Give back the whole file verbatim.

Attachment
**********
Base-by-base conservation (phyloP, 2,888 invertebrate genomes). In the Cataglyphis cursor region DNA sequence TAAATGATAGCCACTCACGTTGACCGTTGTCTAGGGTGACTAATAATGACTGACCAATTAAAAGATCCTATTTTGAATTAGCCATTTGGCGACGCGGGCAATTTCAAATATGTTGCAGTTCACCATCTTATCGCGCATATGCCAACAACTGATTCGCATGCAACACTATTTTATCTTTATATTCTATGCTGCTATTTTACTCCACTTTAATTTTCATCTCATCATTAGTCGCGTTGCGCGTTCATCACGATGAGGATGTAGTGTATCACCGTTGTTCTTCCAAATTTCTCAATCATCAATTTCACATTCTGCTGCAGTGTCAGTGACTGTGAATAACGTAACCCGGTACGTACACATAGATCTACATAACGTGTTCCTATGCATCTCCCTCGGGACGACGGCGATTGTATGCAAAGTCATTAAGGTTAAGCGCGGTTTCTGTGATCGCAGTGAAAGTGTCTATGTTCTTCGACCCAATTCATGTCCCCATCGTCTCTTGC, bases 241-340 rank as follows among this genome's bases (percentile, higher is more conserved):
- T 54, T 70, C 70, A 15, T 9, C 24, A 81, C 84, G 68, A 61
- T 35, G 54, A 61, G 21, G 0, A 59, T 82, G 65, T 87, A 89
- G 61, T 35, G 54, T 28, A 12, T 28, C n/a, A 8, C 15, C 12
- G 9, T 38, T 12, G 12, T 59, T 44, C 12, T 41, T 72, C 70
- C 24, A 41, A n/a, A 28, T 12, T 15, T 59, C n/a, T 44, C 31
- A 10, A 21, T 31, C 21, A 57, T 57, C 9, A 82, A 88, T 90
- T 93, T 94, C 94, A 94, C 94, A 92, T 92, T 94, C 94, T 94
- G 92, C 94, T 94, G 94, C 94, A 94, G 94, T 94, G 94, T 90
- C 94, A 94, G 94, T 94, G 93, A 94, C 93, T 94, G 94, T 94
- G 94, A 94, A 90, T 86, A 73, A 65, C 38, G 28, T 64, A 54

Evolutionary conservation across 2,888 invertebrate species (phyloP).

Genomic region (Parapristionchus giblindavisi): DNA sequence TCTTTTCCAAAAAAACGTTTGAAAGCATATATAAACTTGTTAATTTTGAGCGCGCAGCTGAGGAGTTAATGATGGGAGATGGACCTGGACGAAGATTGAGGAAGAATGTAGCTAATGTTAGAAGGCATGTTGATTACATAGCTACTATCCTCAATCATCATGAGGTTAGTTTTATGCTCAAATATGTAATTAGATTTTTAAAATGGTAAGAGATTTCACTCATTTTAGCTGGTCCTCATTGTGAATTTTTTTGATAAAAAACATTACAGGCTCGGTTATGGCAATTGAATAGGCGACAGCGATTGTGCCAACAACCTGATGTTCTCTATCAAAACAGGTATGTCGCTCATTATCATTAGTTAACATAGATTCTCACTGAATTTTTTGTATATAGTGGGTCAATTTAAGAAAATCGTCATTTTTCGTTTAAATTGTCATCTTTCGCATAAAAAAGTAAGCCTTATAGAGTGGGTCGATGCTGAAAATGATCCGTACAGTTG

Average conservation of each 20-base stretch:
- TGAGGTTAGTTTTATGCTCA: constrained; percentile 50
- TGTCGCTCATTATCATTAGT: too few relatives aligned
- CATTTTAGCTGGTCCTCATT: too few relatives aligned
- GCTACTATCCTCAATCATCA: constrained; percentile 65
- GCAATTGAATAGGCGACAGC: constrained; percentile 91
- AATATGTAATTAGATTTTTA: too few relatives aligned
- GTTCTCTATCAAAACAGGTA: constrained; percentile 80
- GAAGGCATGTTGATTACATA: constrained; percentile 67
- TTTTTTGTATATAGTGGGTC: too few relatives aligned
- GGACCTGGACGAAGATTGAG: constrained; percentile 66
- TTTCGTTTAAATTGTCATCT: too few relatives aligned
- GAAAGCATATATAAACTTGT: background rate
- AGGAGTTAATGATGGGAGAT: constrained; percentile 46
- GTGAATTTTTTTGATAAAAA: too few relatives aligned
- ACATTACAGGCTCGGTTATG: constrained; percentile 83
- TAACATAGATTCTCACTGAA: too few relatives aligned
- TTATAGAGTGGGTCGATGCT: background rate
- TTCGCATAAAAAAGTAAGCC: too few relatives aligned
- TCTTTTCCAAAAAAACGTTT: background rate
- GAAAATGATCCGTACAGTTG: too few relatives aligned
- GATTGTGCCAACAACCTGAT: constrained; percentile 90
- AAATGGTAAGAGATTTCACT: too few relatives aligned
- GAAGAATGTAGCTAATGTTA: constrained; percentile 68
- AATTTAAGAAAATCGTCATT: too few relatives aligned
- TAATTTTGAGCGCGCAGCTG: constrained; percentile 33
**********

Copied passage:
Base-by-base conservation (phyloP, 2,888 invertebrate genomes). In the Cataglyphis cursor region DNA sequence TAAATGATAGCCACTCACGTTGACCGTTGTCTAGGGTGACTAATAATGACTGACCAATTAAAAGATCCTATTTTGAATTAGCCATTTGGCGACGCGGGCAATTTCAAATATGTTGCAGTTCACCATCTTATCGCGCATATGCCAACAACTGATTCGCATGCAACACTATTTTATCTTTATATTCTATGCTGCTATTTTACTCCACTTTAATTTTCATCTCATCATTAGTCGCGTTGCGCGTTCATCACGATGAGGATGTAGTGTATCACCGTTGTTCTTCCAAATTTCTCAATCATCAATTTCACATTCTGCTGCAGTGTCAGTGACTGTGAATAACGTAACCCGGTACGTACACATAGATCTACATAACGTGTTCCTATGCATCTCCCTCGGGACGACGGCGATTGTATGCAAAGTCATTAAGGTTAAGCGCGGTTTCTGTGATCGCAGTGAAAGTGTCTATGTTCTTCGACCCAATTCATGTCCCCATCGTCTCTTGC, bases 241-340 rank as follows among this genome's bases (percentile, higher is more conserved):
- T 54, T 70, C 70, A 15, T 9, C 24, A 81, C 84, G 68, A 61
- T 35, G 54, A 61, G 21, G 0, A 59, T 82, G 65, T 87, A 89
- G 61, T 35, G 54, T 28, A 12, T 28, C n/a, A 8, C 15, C 12
- G 9, T 38, T 12, G 12, T 59, T 44, C 12, T 41, T 72, C 70
- C 24, A 41, A n/a, A 28, T 12, T 15, T 59, C n/a, T 44, C 31
- A 10, A 21, T 31, C 21, A 57, T 57, C 9, A 82, A 88, T 90
- T 93, T 94, C 94, A 94, C 94, A 92, T 92, T 94, C 94, T 94
- G 92, C 94, T 94, G 94, C 94, A 94, G 94, T 94, G 94, T 90
- C 94, A 94, G 94, T 94, G 93, A 94, C 93, T 94, G 94, T 94
- G 94, A 94, A 90, T 86, A 73, A 65, C 38, G 28, T 64, A 54

Evolutionary conservation across 2,888 invertebrate species (phyloP).

Genomic region (Parapristionchus giblindavisi): DNA sequence TCTTTTCCAAAAAAACGTTTGAAAGCATATATAAACTTGTTAATTTTGAGCGCGCAGCTGAGGAGTTAATGATGGGAGATGGACCTGGACGAAGATTGAGGAAGAATGTAGCTAATGTTAGAAGGCATGTTGATTACATAGCTACTATCCTCAATCATCATGAGGTTAGTTTTATGCTCAAATATGTAATTAGATTTTTAAAATGGTAAGAGATTTCACTCATTTTAGCTGGTCCTCATTGTGAATTTTTTTGATAAAAAACATTACAGGCTCGGTTATGGCAATTGAATAGGCGACAGCGATTGTGCCAACAACCTGATGTTCTCTATCAAAACAGGTATGTCGCTCATTATCATTAGTTAACATAGATTCTCACTGAATTTTTTGTATATAGTGGGTCAATTTAAGAAAATCGTCATTTTTCGTTTAAATTGTCATCTTTCGCATAAAAAAGTAAGCCTTATAGAGTGGGTCGATGCTGAAAATGATCCGTACAGTTG

Average conservation of each 20-base stretch:
- TGAGGTTAGTTTTATGCTCA: constrained; percentile 50
- TGTCGCTCATTATCATTAGT: too few relatives aligned
- CATTTTAGCTGGTCCTCATT: too few relatives aligned
- GCTACTATCCTCAATCATCA: constrained; percentile 65
- GCAATTGAATAGGCGACAGC: constrained; percentile 91
- AATATGTAATTAGATTTTTA: too few relatives aligned
- GTTCTCTATCAAAACAGGTA: constrained; percentile 80
- GAAGGCATGTTGATTACATA: constrained; percentile 67
- TTTTTTGTATATAGTGGGTC: too few relatives aligned
- GGACCTGGACGAAGATTGAG: constrained; percentile 66
- TTTCGTTTAAATTGTCATCT: too few relatives aligned
- GAAAGCATATATAAACTTGT: background rate
- AGGAGTTAATGATGGGAGAT: constrained; percentile 46
- GTGAATTTTTTTGATAAAAA: too few relatives aligned
- ACATTACAGGCTCGGTTATG: constrained; percentile 83
- TAACATAGATTCTCACTGAA: too few relatives aligned
- TTATAGAGTGGGTCGATGCT: background rate
- TTCGCATAAAAAAGTAAGCC: too few relatives aligned
- TCTTTTCCAAAAAAACGTTT: background rate
- GAAAATGATCCGTACAGTTG: too few relatives aligned
- GATTGTGCCAACAACCTGAT: constrained; percentile 90
- AAATGGTAAGAGATTTCACT: too few relatives aligned
- GAAGAATGTAGCTAATGTTA: constrained; percentile 68
- AATTTAAGAAAATCGTCATT: too few relatives aligned
- TAATTTTGAGCGCGCAGCTG: constrained; percentile 33